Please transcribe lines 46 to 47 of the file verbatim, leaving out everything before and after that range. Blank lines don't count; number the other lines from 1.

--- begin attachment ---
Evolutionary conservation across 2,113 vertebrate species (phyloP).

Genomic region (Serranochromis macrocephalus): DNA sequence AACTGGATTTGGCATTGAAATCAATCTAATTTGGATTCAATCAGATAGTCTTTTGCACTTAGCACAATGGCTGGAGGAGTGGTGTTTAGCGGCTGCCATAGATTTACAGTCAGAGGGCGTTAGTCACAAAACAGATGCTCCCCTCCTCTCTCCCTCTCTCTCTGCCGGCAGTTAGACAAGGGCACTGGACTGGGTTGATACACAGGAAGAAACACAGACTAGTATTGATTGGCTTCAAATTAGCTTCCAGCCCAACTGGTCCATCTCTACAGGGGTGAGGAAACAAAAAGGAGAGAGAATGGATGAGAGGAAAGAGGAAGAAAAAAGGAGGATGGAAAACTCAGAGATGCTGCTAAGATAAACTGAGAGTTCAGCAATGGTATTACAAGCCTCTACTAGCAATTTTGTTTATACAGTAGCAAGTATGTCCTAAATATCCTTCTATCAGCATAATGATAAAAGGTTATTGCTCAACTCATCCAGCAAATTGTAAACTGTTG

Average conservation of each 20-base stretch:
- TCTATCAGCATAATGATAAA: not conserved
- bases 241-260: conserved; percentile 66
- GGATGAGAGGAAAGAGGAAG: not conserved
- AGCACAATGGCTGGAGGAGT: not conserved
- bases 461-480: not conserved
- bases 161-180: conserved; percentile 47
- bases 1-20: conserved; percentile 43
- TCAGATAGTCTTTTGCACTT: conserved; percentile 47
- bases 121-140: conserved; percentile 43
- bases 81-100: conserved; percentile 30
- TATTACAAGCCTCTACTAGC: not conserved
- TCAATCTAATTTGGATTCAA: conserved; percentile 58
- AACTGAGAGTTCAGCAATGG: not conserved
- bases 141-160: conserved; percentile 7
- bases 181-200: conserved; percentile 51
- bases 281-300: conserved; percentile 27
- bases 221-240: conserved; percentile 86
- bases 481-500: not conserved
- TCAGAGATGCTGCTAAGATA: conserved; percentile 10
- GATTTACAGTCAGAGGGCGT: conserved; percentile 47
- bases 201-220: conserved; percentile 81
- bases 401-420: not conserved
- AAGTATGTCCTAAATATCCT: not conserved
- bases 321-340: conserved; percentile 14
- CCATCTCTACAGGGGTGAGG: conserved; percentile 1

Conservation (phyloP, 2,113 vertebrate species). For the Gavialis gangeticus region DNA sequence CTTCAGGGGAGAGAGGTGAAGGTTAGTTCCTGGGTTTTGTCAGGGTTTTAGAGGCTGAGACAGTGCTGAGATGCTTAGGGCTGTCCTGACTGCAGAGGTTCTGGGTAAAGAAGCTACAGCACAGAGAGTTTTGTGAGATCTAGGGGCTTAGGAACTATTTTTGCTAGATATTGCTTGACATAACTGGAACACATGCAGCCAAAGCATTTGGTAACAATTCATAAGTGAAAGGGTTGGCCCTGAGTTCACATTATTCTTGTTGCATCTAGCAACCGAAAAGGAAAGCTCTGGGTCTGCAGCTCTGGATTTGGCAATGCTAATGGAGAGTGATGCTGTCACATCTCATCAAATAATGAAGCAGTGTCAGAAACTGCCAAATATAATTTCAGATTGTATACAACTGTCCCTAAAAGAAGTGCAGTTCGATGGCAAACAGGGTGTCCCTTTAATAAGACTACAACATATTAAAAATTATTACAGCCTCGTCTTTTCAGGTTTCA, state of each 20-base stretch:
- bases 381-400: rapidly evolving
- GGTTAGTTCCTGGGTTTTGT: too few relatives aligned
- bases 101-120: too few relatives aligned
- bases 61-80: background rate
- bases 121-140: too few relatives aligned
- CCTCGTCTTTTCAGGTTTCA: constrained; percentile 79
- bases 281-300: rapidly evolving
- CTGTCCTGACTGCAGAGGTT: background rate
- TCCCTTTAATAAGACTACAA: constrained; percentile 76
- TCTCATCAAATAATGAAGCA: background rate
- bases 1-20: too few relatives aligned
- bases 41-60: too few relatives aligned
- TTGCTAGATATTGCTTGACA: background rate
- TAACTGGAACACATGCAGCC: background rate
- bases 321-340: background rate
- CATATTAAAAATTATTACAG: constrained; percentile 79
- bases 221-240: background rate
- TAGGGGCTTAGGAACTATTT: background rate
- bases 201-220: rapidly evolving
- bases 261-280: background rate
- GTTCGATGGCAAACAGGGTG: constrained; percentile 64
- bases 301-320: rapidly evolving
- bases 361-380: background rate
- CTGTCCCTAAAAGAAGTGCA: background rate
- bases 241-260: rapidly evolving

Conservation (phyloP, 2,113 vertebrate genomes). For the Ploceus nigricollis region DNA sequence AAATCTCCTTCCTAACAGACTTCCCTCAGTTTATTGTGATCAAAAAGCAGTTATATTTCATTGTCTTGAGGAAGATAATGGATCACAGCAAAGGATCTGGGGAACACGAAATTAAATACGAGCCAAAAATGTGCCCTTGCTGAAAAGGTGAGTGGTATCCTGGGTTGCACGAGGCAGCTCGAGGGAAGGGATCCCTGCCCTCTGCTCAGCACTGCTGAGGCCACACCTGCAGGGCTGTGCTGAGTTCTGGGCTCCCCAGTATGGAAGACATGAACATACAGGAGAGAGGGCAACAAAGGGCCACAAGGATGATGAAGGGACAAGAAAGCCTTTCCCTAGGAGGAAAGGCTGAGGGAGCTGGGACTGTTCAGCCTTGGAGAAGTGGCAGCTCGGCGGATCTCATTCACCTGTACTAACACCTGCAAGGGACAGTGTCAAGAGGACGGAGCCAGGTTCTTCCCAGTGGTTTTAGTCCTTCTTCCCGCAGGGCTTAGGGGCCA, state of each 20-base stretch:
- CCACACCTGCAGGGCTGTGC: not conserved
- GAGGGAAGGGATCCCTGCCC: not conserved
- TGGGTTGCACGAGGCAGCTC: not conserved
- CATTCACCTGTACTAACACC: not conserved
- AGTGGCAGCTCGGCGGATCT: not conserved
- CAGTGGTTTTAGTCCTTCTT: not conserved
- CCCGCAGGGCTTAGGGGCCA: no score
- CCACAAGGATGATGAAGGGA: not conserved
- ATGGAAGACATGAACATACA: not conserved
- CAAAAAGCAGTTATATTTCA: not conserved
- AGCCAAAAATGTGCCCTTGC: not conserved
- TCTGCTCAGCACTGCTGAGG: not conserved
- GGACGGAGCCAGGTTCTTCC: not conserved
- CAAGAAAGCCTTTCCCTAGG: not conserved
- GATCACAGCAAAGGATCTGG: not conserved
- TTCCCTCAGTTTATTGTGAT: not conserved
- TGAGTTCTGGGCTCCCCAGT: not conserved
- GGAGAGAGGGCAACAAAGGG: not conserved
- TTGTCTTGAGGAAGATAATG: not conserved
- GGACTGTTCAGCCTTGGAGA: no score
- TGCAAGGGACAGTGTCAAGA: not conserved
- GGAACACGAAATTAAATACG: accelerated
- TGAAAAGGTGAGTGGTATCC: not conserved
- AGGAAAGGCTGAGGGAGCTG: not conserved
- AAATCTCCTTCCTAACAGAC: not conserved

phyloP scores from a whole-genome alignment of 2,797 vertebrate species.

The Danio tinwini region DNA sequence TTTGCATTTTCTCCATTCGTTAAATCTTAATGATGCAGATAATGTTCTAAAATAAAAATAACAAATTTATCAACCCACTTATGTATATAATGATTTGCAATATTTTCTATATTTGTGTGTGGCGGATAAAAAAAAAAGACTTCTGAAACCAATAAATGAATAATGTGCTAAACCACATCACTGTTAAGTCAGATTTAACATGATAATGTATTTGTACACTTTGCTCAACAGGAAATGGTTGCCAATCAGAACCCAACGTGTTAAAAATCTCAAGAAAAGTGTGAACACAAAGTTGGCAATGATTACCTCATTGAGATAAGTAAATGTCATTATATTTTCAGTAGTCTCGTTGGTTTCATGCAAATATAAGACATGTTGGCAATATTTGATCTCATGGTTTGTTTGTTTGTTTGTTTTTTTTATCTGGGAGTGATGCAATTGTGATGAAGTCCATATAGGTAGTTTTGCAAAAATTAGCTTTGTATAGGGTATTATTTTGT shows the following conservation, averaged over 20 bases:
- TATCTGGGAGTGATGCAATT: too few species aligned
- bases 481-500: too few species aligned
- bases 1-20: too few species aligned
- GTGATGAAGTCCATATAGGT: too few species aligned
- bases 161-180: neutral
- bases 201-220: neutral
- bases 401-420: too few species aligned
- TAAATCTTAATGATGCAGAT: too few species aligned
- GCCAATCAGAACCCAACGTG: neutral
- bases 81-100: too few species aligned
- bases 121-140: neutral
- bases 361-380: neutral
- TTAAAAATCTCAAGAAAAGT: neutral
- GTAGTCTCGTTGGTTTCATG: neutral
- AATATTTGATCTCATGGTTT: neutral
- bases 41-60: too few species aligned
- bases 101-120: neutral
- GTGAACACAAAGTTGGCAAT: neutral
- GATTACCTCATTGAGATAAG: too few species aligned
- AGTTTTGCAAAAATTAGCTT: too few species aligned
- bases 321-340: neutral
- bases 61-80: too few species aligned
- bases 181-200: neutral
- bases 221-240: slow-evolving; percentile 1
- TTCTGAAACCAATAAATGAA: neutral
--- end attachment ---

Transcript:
- bases 221-240: background rate
- TAGGGGCTTAGGAACTATTT: background rate